Because little capital was required to open a grocery, most of the arriving Jews entered into this business, borrowing money from relatives or the Hebrew Loan Society. Often, wholesalers extended credit, and soon, groceries sprang up on just about every corner. Dry goods stores, tailor, shoe repair and variety shops also opened their doors, with most proprietors sleeping in the same location as the business.

After meeting in a small wooden building, Congregation Talmud Torah was built in 1906 at 467 E St., S.W., with a membership of 36 families. The synagogue served as a hub of activities and acted as the neighborhood country club.

Around 1954, the Southwest area began massive redevelopment, with all dwellings disappearing by 1961.

After the E Street synagogue was demolished during the redevelopment of the area, it merged in 1958 with Ohev Sholom at Fifth and I streets, N.W. The present synagogue is now at 16th and Jonquil streets, N.W.

Another synagogue, the Voliner Anshe Sfard, at 607 4 1/2 Street, was founded in 1908, later adopting the name Beth Sholom. After a few moves, that synagogue ended up on 11825 Seven Locks Rd., Potomac. A modern townhouse exists today on the former location of the Voliner Anshe Sfard synagogue at 607 Fourth St., S.W.

Our tour will focus on the former busiest blocks of 4 1/2 Street, later changed to Fourth Street, from what was K Street to E Street. The construction of the Waterfront Metro, Waterside Mall and the F Street freeway resulted in the disappearance of some of those streets. Other former Southwest residents and places will be remembered.

While most tours focus on existing buildings, home, statues, shops, etc., our tour will focus on the many memories that still linger of the once-existing life in old Southwest. Among my many memories is that this area, prior to redevelopment, had little crime and was a neighborhood where whites and blacks got along.

[Author Affiliation]

Larry Rosen lives in Rockville. He invites the community to join him for his tour on Sunday, beginning at 2 p.m. at the Southwest Waterfront Mall, Fourth and M streets (on Metro’s Green Line). A free bus will depart from Ohev Shalom on 16th Street at 1:15 p.m.

Rosen, Larry

16
Dec

Forty years after the D.C. riot

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Washington Jewish Week

March 27, 2008 | Rosen, Larry

The 40th anniversary of the 1968 riot, triggered by the assassination of Martin Luther King Jr., occurs on April 4. During the riot, my drugstore, Smith Pharmacy, 2518 14th St., N.W, which I had owned and operated for nine years, was burned down, becoming one of the 1,634 District businesses damaged or destroyed, resulting in some $24 million damage (a lot of money back then).

According to the most informative book on the ’68 riot, Ten Blocks From the White House, by Ben Gilbert and The Washington Post staff, “It was generally the white businessmen – in many cases the Jewish merchants – who suffered the most.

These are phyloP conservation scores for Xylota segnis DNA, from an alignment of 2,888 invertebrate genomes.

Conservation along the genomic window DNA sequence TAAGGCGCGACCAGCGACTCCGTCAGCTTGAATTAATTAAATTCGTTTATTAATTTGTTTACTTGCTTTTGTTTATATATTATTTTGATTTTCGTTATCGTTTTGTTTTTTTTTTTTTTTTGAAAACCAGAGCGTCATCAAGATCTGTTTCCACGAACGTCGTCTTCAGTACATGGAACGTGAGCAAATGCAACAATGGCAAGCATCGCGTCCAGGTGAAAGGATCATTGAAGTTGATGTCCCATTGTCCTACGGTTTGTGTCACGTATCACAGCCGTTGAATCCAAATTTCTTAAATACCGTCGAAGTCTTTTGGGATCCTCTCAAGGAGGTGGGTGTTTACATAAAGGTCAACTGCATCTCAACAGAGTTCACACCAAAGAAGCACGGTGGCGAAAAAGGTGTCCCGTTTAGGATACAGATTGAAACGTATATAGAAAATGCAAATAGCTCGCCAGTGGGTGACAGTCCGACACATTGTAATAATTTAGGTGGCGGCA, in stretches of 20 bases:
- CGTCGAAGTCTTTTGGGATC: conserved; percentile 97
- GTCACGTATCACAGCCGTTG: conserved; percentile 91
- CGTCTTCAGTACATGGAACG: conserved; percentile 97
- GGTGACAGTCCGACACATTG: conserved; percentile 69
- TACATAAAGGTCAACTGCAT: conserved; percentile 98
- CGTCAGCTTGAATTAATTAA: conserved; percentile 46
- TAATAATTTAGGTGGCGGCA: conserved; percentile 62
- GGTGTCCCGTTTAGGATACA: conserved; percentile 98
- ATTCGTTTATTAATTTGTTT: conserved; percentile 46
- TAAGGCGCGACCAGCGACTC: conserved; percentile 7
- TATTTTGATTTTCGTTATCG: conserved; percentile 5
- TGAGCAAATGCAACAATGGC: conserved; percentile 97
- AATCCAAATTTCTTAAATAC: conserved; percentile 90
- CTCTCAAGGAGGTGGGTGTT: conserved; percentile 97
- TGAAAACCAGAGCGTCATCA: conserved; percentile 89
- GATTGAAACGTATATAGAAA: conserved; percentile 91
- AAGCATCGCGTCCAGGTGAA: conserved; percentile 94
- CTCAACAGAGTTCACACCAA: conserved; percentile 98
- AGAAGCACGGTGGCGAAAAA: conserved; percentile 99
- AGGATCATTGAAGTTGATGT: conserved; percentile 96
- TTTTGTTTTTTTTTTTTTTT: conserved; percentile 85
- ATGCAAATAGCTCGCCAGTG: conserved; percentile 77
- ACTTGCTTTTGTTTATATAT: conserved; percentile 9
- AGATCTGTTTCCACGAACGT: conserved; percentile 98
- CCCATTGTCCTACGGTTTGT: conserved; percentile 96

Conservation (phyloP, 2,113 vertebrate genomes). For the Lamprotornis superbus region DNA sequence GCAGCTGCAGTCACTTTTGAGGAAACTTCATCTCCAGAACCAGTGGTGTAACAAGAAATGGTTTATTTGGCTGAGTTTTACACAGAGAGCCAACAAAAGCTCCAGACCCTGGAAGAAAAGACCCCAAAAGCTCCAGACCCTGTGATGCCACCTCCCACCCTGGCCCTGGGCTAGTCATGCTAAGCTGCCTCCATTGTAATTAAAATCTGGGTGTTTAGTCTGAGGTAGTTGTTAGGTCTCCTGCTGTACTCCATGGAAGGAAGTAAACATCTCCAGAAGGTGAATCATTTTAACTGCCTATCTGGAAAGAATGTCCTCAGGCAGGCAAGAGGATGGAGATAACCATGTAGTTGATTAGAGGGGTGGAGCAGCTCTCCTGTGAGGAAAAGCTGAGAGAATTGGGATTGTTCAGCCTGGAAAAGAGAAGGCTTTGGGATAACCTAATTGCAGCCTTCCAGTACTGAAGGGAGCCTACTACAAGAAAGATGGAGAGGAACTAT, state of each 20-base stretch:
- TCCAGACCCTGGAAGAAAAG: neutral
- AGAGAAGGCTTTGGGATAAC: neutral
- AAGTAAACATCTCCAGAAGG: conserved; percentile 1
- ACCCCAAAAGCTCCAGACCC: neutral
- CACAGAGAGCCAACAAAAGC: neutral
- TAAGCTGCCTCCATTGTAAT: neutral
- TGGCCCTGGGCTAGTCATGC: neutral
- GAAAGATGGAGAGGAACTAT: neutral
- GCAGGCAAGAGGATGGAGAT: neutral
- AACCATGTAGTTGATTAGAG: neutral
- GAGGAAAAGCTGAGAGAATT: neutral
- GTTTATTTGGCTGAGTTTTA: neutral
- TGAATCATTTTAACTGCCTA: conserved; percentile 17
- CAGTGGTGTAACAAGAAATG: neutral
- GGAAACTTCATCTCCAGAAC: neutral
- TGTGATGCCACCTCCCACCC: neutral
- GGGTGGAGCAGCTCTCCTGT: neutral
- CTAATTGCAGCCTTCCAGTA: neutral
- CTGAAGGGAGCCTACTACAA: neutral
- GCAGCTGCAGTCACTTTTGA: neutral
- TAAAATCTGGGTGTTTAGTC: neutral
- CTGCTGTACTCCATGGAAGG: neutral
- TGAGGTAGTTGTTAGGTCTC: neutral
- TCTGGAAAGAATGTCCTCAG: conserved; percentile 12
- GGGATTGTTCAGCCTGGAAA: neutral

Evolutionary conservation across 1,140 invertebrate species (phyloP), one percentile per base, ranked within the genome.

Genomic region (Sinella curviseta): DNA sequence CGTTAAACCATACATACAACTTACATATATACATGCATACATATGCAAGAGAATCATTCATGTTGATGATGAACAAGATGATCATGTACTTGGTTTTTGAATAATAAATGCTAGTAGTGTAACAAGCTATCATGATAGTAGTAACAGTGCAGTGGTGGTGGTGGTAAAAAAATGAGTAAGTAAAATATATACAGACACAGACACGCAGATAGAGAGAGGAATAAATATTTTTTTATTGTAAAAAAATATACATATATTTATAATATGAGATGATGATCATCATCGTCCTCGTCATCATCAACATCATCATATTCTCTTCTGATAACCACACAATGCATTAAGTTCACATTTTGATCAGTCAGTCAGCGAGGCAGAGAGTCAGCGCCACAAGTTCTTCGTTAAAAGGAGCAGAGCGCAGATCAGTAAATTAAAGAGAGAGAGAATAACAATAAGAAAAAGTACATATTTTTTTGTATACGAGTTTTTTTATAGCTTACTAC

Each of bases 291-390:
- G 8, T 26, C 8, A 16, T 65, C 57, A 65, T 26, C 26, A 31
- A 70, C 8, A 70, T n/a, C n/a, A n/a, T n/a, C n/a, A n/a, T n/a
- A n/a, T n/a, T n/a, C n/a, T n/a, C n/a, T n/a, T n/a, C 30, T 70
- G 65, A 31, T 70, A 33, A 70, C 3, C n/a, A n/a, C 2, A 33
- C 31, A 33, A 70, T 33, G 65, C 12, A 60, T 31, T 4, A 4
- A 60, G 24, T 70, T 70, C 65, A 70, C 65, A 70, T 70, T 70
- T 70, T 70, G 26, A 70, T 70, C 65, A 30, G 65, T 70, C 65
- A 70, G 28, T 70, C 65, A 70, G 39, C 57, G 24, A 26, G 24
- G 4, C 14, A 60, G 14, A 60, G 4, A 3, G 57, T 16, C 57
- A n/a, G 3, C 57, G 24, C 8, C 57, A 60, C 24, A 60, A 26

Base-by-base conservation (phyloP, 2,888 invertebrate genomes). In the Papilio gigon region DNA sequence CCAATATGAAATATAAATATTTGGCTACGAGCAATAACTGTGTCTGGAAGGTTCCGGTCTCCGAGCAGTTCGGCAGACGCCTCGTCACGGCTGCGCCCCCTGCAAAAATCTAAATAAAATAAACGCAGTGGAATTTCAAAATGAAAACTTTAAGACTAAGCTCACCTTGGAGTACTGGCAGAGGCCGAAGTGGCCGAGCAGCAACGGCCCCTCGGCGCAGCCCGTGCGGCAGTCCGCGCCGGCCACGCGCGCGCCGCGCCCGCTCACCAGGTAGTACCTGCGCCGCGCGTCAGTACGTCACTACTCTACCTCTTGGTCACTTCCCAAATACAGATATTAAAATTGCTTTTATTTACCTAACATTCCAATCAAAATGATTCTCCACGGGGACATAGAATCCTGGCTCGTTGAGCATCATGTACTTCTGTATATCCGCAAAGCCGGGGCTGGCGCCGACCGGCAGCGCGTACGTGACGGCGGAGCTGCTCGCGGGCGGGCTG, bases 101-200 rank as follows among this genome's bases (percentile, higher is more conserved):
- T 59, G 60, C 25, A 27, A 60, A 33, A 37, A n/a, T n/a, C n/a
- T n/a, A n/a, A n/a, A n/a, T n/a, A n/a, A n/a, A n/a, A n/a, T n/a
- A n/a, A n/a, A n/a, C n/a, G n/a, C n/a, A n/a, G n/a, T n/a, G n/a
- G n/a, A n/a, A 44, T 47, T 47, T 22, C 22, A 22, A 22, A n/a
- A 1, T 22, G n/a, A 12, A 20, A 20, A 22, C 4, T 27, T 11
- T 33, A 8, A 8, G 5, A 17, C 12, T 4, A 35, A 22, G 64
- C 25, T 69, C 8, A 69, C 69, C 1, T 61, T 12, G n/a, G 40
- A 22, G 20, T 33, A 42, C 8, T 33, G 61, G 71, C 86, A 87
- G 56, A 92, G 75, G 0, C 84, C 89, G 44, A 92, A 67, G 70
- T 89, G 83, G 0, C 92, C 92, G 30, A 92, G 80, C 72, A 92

“Nearly half of the city’s 383 liquor dealers suffered damage and theft during the riot – 37 stores burned, 52 were partially looted, 82 looted of most of their stock.

“Store shelves were loaded when the riot occurred. In addition to their usual heavy first-of-the-month merchandise, the dealers had added to their supplies in anticipation of Easter and Passover.”

Like myself, my brother, Sam, decided not to reopen his neighborhood 5 and 10 on Georgia Avenue – which he had operated for the previous 20 years after it was looted. My brother Phil’s almost new building, which was leased to a liquor dealer, also burned down.

At the time of this riot, D.C. officials should have been aware that more than 300 riots had occurred throughout the entire country between 1965 and 1968, resulting in 200 deaths and the destruction of several thousand businesses (“Burn, Baby, Burn,” Jonathan Bean, associate professor of history at Southern Illinois University, Carbondale). Yet, the D.C. officials summoned the National Guard late Friday afternoon (from gas station pay phones), a day after the riot began, indicating that no concrete preparations in case of a similar destruction in the nation’s capital had ever been made. The Guard arrived Friday evening to a city already in flames.

Many of my friends always asked the same question: “How did you make out on insurance?” My response has always been the same: “Not enough reimbursement to cover my total loss. There was some coverage for loss of inventory, fixture, and business interruption, but there was no insurance for good will,” the livelihood value attributed to a business.

“Good will” is normally listed on a business sales contract as an asset.

Apparently, the D.C. council was aware of insurance reimbursement policies when its president, John Hechinger, suggested to then-D.C. Mayor Walter Washington in May 1968 that “merchants be reimbursed for all losses not covered by insurance such as good will.” The suggestion was ignored.

Although I was not a pharmacist, I managed to operate a profitable drugstore and luncheonette, having received experience from working for nine years in a local wholesale drug firm that sold pharmaceuticals, patent medicines and other merchandise normally sold in drugstores. I enjoyed my job and got used to working more than the customary 40-hour work week. After the riot, I owned and operated some newsstands and gift shops, but enjoyed operating Smith Pharmacy most of all.

A new Target and other nationally known businesses have opened in the Columbia Heights neighborhood where I operated my pharmacy.

All the structures that housed the businesses on the 2500 block of 14th Street in Northwest have been demolished. The sole occupant on the block today is a Boys-Girls Club.

In the same way that our national security officials have taken measures to protect us from terror attacks, our federal and state authorities should also be prepared to restrain any group that threatens the businesses and properties of hard-working Americans.

[Author Affiliation]

Larry Rosen is a Rockville resident.

Rosen, Larry